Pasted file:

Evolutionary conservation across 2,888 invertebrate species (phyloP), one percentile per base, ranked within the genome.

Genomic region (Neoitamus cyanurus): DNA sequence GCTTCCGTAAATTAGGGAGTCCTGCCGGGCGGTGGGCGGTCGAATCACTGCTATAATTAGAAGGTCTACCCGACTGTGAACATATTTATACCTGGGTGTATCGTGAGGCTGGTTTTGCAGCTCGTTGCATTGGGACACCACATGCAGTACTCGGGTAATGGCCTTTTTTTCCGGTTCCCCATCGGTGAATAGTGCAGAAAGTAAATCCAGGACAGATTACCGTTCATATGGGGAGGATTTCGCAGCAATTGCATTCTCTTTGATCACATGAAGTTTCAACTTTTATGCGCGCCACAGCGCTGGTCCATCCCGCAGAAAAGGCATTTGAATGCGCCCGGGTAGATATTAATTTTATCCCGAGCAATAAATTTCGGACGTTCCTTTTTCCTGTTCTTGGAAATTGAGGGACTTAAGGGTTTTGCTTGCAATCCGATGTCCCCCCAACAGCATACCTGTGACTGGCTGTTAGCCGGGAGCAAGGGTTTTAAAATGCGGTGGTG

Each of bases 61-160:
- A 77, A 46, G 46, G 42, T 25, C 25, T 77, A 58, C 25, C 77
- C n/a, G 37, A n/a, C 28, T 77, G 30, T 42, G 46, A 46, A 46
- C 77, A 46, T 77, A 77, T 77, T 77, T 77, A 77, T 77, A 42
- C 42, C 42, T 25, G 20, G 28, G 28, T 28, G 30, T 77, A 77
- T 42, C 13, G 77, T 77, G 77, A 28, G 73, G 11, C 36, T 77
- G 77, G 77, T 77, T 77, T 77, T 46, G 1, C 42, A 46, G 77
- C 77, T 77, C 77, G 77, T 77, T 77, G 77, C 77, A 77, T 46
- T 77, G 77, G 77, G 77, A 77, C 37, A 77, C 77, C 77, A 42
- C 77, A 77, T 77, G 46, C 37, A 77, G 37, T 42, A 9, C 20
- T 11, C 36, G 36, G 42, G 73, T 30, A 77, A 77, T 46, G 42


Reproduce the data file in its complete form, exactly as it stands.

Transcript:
Evolutionary conservation across 2,888 invertebrate species (phyloP), one percentile per base, ranked within the genome.

Genomic region (Neoitamus cyanurus): DNA sequence GCTTCCGTAAATTAGGGAGTCCTGCCGGGCGGTGGGCGGTCGAATCACTGCTATAATTAGAAGGTCTACCCGACTGTGAACATATTTATACCTGGGTGTATCGTGAGGCTGGTTTTGCAGCTCGTTGCATTGGGACACCACATGCAGTACTCGGGTAATGGCCTTTTTTTCCGGTTCCCCATCGGTGAATAGTGCAGAAAGTAAATCCAGGACAGATTACCGTTCATATGGGGAGGATTTCGCAGCAATTGCATTCTCTTTGATCACATGAAGTTTCAACTTTTATGCGCGCCACAGCGCTGGTCCATCCCGCAGAAAAGGCATTTGAATGCGCCCGGGTAGATATTAATTTTATCCCGAGCAATAAATTTCGGACGTTCCTTTTTCCTGTTCTTGGAAATTGAGGGACTTAAGGGTTTTGCTTGCAATCCGATGTCCCCCCAACAGCATACCTGTGACTGGCTGTTAGCCGGGAGCAAGGGTTTTAAAATGCGGTGGTG

Each of bases 61-160:
- A 77, A 46, G 46, G 42, T 25, C 25, T 77, A 58, C 25, C 77
- C n/a, G 37, A n/a, C 28, T 77, G 30, T 42, G 46, A 46, A 46
- C 77, A 46, T 77, A 77, T 77, T 77, T 77, A 77, T 77, A 42
- C 42, C 42, T 25, G 20, G 28, G 28, T 28, G 30, T 77, A 77
- T 42, C 13, G 77, T 77, G 77, A 28, G 73, G 11, C 36, T 77
- G 77, G 77, T 77, T 77, T 77, T 46, G 1, C 42, A 46, G 77
- C 77, T 77, C 77, G 77, T 77, T 77, G 77, C 77, A 77, T 46
- T 77, G 77, G 77, G 77, A 77, C 37, A 77, C 77, C 77, A 42
- C 77, A 77, T 77, G 46, C 37, A 77, G 37, T 42, A 9, C 20
- T 11, C 36, G 36, G 42, G 73, T 30, A 77, A 77, T 46, G 42